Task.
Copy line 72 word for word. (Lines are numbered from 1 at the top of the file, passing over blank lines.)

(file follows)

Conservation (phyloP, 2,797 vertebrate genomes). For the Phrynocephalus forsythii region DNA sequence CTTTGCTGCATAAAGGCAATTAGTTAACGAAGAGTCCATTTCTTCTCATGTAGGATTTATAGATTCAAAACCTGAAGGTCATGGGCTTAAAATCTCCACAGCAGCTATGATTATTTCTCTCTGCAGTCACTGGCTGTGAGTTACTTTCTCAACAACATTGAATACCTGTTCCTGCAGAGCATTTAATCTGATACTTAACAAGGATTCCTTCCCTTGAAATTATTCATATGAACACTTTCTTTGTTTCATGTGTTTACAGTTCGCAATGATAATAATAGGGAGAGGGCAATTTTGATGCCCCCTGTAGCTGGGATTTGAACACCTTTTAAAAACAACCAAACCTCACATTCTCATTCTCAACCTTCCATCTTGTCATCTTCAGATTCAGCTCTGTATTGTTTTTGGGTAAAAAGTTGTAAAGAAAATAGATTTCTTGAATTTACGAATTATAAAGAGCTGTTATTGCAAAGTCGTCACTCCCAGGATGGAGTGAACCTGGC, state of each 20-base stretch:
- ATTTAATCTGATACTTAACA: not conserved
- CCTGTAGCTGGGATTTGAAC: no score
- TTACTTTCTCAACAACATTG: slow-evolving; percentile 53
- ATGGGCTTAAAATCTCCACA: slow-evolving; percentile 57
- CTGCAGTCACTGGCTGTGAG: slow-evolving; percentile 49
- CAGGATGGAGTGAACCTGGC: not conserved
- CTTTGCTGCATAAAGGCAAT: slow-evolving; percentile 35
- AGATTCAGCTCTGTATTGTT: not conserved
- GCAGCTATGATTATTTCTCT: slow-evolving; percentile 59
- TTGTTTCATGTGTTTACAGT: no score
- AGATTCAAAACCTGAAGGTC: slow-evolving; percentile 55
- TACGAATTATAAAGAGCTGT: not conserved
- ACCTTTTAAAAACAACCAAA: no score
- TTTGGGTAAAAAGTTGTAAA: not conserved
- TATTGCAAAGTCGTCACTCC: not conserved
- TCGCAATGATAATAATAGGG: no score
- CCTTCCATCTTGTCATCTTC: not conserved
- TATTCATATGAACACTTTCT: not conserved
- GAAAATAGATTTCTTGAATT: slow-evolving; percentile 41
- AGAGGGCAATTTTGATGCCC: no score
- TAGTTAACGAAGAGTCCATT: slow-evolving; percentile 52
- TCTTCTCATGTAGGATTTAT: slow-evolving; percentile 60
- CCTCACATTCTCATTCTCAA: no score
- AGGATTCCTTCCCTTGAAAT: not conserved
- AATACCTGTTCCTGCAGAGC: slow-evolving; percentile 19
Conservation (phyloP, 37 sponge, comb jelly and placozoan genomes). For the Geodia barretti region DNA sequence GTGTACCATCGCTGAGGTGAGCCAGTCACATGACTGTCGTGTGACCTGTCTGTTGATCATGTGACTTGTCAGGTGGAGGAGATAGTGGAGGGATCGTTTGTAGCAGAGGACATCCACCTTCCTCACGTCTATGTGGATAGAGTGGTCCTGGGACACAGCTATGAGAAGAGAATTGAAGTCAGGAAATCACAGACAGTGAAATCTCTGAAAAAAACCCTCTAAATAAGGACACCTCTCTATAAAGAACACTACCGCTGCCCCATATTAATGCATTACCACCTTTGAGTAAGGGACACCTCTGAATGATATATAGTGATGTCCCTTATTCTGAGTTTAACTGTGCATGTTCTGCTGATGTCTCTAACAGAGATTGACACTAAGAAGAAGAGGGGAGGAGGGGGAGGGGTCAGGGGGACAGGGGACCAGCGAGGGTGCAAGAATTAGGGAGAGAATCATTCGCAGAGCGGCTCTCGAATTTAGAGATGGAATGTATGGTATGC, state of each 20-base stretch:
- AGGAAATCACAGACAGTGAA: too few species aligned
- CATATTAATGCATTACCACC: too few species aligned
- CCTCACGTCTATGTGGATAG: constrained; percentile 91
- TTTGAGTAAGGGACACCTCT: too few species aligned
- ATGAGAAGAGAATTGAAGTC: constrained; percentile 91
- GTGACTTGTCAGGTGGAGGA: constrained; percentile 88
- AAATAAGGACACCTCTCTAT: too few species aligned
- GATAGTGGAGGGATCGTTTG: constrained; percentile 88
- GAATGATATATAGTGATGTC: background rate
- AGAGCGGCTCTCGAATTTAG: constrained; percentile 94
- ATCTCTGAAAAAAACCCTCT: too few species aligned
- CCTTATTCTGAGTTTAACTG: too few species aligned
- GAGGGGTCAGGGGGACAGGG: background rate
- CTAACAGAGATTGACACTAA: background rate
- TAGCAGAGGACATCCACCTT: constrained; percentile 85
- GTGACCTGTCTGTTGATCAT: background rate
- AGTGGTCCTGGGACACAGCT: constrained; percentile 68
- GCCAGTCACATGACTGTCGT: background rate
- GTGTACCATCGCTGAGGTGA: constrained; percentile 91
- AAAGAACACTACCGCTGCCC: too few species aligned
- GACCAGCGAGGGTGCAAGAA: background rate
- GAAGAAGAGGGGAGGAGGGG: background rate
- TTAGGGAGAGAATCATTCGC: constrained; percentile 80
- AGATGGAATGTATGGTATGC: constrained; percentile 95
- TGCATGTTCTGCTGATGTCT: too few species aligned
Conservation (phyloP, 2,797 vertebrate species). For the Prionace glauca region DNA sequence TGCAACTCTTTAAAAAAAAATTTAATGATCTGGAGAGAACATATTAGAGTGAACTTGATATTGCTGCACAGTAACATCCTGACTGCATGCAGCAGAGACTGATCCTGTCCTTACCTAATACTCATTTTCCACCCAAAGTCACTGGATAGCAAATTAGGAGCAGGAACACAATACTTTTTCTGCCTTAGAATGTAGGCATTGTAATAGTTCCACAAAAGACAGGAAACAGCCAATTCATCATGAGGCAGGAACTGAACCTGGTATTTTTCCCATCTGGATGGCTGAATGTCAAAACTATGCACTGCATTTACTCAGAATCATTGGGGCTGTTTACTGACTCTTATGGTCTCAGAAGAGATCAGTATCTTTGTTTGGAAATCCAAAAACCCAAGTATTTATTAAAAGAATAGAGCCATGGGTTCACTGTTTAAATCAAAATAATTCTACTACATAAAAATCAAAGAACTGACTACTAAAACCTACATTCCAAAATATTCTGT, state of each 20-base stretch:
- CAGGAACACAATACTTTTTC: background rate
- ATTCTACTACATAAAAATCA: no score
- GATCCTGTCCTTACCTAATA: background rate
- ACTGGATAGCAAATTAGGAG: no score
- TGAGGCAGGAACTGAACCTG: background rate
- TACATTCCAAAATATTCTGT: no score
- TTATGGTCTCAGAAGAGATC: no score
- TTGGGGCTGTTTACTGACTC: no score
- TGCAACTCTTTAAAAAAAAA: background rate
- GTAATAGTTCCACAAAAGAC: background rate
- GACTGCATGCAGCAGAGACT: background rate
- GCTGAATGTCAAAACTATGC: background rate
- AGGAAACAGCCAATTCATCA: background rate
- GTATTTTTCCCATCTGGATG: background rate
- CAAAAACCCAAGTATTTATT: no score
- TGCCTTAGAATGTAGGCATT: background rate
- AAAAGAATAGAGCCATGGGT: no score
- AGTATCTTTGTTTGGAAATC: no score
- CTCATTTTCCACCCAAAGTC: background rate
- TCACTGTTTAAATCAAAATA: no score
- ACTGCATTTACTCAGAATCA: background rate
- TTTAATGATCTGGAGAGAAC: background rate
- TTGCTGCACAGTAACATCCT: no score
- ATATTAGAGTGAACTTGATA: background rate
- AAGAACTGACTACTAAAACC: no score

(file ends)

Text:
- CTCATTTTCCACCCAAAGTC: background rate